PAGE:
Just last weekend, Trump turned out thousands at events in Spencer and Davenport. In Spencer, the candidate was clearly enjoying himself, calling the campaign “so much fun.” “This is the big potato,” he said of the race.
“In Spencer, we had 1,500 people, and they came from an hour radius. That’s probably more people than vote in the caucus in the area,” Laudner said. “In Clay County (where Spencer is located), they had 700 people on caucus night. Now what if we only get half of them? We win.”
But Trump stepped in hot water in October, retweeting an insult to Iowa voters just hours after a poll showed him behind retired neurosurgeon Ben Carson in the state. “‘@mygreenhippo #BenCarson is now leading in the #polls in #Iowa. Too much #Monsanto in the #corn creates issues in the brain? #Trump #GOP,'” Trump’s retweet stated.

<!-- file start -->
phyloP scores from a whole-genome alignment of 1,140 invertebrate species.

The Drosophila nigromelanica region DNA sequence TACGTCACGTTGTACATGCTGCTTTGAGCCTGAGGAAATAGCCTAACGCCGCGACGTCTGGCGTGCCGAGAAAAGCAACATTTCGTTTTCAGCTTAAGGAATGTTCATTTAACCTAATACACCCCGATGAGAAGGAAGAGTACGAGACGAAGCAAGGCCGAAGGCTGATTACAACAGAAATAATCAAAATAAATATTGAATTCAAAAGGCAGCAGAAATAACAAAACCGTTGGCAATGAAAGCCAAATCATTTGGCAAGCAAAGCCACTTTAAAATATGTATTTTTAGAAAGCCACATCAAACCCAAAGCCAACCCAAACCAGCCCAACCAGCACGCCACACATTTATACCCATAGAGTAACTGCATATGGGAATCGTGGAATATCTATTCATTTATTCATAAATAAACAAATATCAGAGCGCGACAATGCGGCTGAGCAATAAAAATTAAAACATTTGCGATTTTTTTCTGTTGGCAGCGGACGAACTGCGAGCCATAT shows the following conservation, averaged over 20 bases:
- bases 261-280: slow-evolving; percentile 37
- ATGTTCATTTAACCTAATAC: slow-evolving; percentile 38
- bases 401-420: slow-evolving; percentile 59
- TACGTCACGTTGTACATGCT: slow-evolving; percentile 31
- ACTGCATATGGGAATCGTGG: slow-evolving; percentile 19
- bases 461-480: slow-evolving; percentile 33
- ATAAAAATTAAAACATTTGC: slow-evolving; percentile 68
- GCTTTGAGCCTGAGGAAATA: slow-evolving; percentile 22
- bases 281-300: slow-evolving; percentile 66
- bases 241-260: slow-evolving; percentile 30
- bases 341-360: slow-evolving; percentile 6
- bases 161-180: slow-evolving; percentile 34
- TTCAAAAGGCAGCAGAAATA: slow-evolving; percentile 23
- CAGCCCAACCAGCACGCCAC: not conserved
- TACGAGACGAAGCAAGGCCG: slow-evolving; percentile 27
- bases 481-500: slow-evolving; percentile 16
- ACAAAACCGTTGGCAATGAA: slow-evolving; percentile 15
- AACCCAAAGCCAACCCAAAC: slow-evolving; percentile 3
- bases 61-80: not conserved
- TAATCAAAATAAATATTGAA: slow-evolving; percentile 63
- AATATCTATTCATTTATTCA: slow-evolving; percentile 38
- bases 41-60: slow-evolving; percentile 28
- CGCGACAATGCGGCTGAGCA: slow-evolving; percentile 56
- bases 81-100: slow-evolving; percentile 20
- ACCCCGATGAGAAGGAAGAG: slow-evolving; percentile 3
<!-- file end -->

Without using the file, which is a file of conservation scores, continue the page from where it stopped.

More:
A few hours after the initial retweet, Trump removed it from his feed and tweeted, “the young intern who accidentally did a Retweet apologizes.”
He came under fire in November at a Fort Dodge rally, further criticizing Iowans supporting Carson: “How stupid are the people of Iowa? How stupid are the people of the country to believe this crap?” Trump asked. “Don’t be fools, OK?”
But the Trump campaign remains committed to the Hawkeye State. Expect to see more of Trump in Iowa next month.
“We are going to barnstorm the hell out of this state. We’re going to get everywhere. He wrote ‘Art of the Deal,’ he’s going to make that close with Iowa voters,” Laudner said. “It’s going to be something very, very special when he comes out here and makes that close and everybody wakes up from the New Year’s Day fog, it’s going to be all Trump all the time here.”